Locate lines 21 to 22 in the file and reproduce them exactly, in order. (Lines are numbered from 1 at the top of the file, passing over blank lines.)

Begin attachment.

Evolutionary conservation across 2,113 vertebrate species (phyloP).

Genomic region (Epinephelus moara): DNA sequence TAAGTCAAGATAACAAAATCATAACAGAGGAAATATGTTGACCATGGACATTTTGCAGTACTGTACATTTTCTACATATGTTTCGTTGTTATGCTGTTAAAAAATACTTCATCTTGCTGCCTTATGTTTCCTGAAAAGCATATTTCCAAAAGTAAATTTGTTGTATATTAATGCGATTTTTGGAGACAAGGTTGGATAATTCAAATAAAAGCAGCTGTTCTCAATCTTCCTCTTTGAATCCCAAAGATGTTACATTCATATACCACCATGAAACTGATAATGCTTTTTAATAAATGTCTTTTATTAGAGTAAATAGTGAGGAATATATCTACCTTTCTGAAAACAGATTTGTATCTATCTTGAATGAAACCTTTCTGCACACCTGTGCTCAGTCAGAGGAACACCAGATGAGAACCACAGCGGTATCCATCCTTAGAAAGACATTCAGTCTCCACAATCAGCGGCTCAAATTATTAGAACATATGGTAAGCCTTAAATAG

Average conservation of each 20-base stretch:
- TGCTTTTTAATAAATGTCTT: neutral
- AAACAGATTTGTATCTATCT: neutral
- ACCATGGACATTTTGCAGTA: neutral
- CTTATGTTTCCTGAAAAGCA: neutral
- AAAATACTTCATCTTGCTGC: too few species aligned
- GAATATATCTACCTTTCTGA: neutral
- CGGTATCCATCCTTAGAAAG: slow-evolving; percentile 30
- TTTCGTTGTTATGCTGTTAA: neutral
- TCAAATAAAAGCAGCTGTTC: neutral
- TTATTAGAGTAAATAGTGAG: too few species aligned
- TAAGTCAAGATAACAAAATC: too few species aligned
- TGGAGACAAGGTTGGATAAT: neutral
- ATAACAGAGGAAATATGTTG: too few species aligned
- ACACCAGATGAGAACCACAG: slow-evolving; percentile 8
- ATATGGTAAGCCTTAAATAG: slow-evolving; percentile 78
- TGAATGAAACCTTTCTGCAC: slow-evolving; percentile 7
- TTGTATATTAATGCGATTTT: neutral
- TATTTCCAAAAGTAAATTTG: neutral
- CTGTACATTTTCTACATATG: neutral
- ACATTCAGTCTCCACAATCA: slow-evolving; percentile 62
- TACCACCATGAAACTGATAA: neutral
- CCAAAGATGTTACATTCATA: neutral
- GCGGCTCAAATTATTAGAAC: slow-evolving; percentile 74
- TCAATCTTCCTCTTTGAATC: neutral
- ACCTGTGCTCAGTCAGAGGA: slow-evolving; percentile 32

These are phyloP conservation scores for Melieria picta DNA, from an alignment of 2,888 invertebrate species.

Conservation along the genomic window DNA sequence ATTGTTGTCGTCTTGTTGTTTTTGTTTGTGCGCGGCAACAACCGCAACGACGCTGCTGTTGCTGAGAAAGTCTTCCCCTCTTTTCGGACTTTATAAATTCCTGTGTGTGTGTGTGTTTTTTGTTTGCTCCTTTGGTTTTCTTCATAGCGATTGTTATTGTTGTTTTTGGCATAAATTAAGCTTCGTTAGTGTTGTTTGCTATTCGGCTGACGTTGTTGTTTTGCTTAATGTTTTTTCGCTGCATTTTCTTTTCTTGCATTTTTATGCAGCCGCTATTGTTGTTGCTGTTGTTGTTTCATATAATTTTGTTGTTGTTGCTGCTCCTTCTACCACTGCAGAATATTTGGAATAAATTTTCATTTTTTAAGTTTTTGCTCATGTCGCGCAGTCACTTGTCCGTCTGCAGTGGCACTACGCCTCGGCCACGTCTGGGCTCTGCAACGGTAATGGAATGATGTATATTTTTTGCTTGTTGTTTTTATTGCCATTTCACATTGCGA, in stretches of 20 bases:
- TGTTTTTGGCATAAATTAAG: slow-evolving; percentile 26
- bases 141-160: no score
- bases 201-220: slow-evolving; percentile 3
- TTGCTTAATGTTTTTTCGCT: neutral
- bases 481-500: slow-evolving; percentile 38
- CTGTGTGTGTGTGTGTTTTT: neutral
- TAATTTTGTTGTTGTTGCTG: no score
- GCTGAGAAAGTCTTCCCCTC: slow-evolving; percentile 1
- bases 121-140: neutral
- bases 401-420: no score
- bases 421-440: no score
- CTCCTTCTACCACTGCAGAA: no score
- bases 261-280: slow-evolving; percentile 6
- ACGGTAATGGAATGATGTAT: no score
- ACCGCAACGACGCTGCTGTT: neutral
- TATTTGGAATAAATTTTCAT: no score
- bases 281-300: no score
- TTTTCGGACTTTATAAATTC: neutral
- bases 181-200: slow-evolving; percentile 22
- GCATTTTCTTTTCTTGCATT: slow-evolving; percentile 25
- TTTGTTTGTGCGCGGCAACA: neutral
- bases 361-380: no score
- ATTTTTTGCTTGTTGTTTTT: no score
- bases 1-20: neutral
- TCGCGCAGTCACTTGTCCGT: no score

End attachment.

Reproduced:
- TATTTCCAAAAGTAAATTTG: neutral
- CTGTACATTTTCTACATATG: neutral